(4) if the employer or its insurer fails to pay interest required pursuant to this subsection (d), the provider may bring an action in Circuit Court to enforce the provisions of this subsection (d) against the employer or its insurer responsible for ensuring the employer's liability pursuant to item (3) of subsection (c) of section 4. Interest under this subsection (d) is only payable to the provider. An employee is not responsible for the payment of interest under this section. The right to interest under this section (d) shall not delay, diminish, restrict or alter in a way the benefits to which the employee or his or her dependents are entitled under the Act.

This amendment applies to all services rendered on or after its effective date that we understand to be November 27, 2018,

The important takeaways for claims handlers are:

1)    Payment of medical bills should be made within 30 days of receipt of the bills so long as the bill contains substantially all the required data elements necessary to adjudicate the bill.

2)    Medical bills should be paid to the providers and not to the employees.  If payment for a bill is made to the employee and the provider is not paid the employer and insurer are at risk of being liable to the provider for the interest due on the unpaid bill.  A hold harmless agreement by which the employee and/or his attorney agrees to indemnify the employer for any interest it has to pay may give the employer rights against the employee and/or attorney but will not affect the medical providers’ rights against the employer/insurer.

3)    Interest shall be 1% per month based on the amount due under the Fee Schedule or any contractual agreement between the employer and the provider, not on the amount billed.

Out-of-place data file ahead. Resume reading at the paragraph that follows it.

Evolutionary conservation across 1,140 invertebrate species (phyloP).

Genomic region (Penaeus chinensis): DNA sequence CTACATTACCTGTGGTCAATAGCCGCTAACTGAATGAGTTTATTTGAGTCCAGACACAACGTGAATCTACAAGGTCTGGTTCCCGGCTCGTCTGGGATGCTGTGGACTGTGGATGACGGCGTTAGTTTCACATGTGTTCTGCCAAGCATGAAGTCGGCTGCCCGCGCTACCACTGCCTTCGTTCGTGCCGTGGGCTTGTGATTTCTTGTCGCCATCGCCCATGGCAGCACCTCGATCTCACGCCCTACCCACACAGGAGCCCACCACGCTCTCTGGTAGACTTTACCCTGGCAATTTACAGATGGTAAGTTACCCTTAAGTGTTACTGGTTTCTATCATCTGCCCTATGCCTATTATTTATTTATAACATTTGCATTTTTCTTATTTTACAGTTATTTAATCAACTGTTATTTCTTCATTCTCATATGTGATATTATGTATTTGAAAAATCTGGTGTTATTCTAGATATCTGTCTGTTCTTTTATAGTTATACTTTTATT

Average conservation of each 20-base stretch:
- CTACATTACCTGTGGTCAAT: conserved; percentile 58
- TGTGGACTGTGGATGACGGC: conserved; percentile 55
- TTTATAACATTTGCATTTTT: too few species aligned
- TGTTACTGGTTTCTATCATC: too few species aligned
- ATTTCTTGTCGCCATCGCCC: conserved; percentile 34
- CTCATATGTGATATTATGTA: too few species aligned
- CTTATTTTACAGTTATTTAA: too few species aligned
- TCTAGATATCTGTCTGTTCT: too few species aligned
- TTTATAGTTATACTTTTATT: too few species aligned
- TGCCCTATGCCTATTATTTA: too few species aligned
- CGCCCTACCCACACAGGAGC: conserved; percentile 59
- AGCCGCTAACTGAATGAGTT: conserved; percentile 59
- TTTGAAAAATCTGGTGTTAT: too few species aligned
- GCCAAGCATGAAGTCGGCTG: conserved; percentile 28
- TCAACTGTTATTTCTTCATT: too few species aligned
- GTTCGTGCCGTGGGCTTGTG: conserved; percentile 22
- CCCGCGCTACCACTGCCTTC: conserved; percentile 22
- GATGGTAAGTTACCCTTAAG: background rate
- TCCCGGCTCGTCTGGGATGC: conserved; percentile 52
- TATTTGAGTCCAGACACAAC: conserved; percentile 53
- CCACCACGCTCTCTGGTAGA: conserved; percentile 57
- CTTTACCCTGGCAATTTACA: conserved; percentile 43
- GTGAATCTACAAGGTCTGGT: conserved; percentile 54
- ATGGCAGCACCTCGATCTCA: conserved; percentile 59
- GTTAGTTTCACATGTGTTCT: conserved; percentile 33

4)    If the bill is being denied as not containing substantially all the required data elements necessary to adjudicate the bill or any other reason, in whole or in part, the employer or insurer shall provide written notification to the provider in the form of an explanation of benefits displaying the basis for the denial and describing any additional necessary data elements within 30 days of the receipt of the bill.  Failure to provide such notification will start the running of interest and permit the provider to file suit in Circuit Court to enforce its rights to interest.  Elements necessary to adjudicate the bill are those necessary to enable the Commission to determine the compensability of the bill.  Denial merely because the bill is in a form incompatible with the employer/insurer’s bill procession system may be deemed not to be an adequate explanation and may trigger the accrual of interest.

5)    Handlers and employers should be alert to the possibility of receipt of service of process related to Circuit Court suits over interest.

For further information or with questions please contact an Evans & Dixon Illinois Workers’ Compensation attorney.